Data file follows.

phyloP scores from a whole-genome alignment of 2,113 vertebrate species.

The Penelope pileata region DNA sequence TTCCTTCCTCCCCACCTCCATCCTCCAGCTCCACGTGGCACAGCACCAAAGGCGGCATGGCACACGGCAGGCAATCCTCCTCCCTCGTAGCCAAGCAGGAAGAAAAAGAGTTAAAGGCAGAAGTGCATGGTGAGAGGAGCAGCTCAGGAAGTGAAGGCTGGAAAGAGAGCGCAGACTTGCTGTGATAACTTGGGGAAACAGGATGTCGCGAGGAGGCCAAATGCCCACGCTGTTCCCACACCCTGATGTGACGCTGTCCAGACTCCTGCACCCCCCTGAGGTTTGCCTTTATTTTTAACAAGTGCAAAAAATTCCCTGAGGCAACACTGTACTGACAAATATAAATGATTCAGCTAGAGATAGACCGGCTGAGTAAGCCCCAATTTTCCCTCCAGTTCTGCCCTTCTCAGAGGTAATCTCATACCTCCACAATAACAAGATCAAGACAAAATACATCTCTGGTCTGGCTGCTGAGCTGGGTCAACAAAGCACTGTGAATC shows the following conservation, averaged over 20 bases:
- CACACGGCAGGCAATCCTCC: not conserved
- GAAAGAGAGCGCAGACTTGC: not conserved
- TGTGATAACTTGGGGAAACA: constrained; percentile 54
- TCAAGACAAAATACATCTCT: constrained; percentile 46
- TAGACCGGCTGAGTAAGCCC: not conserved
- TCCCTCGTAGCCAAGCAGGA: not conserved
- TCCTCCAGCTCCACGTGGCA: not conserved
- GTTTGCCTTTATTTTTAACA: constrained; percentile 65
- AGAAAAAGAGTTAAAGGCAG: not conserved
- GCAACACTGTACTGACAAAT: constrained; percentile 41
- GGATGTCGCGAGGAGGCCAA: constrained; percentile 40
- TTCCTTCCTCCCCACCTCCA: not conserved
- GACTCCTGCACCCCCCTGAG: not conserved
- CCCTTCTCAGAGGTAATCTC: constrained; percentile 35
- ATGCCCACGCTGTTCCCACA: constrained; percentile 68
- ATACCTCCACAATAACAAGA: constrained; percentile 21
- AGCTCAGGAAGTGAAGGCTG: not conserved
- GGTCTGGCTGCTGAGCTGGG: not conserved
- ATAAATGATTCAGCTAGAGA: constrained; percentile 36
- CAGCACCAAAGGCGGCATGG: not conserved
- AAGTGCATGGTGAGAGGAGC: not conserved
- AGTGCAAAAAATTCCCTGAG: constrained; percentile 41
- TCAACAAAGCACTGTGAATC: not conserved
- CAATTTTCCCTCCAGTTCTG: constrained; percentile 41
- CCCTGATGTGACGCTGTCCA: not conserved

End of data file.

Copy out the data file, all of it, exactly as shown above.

phyloP scores from a whole-genome alignment of 2,113 vertebrate species.

The Penelope pileata region DNA sequence TTCCTTCCTCCCCACCTCCATCCTCCAGCTCCACGTGGCACAGCACCAAAGGCGGCATGGCACACGGCAGGCAATCCTCCTCCCTCGTAGCCAAGCAGGAAGAAAAAGAGTTAAAGGCAGAAGTGCATGGTGAGAGGAGCAGCTCAGGAAGTGAAGGCTGGAAAGAGAGCGCAGACTTGCTGTGATAACTTGGGGAAACAGGATGTCGCGAGGAGGCCAAATGCCCACGCTGTTCCCACACCCTGATGTGACGCTGTCCAGACTCCTGCACCCCCCTGAGGTTTGCCTTTATTTTTAACAAGTGCAAAAAATTCCCTGAGGCAACACTGTACTGACAAATATAAATGATTCAGCTAGAGATAGACCGGCTGAGTAAGCCCCAATTTTCCCTCCAGTTCTGCCCTTCTCAGAGGTAATCTCATACCTCCACAATAACAAGATCAAGACAAAATACATCTCTGGTCTGGCTGCTGAGCTGGGTCAACAAAGCACTGTGAATC shows the following conservation, averaged over 20 bases:
- CACACGGCAGGCAATCCTCC: not conserved
- GAAAGAGAGCGCAGACTTGC: not conserved
- TGTGATAACTTGGGGAAACA: constrained; percentile 54
- TCAAGACAAAATACATCTCT: constrained; percentile 46
- TAGACCGGCTGAGTAAGCCC: not conserved
- TCCCTCGTAGCCAAGCAGGA: not conserved
- TCCTCCAGCTCCACGTGGCA: not conserved
- GTTTGCCTTTATTTTTAACA: constrained; percentile 65
- AGAAAAAGAGTTAAAGGCAG: not conserved
- GCAACACTGTACTGACAAAT: constrained; percentile 41
- GGATGTCGCGAGGAGGCCAA: constrained; percentile 40
- TTCCTTCCTCCCCACCTCCA: not conserved
- GACTCCTGCACCCCCCTGAG: not conserved
- CCCTTCTCAGAGGTAATCTC: constrained; percentile 35
- ATGCCCACGCTGTTCCCACA: constrained; percentile 68
- ATACCTCCACAATAACAAGA: constrained; percentile 21
- AGCTCAGGAAGTGAAGGCTG: not conserved
- GGTCTGGCTGCTGAGCTGGG: not conserved
- ATAAATGATTCAGCTAGAGA: constrained; percentile 36
- CAGCACCAAAGGCGGCATGG: not conserved
- AAGTGCATGGTGAGAGGAGC: not conserved
- AGTGCAAAAAATTCCCTGAG: constrained; percentile 41
- TCAACAAAGCACTGTGAATC: not conserved
- CAATTTTCCCTCCAGTTCTG: constrained; percentile 41
- CCCTGATGTGACGCTGTCCA: not conserved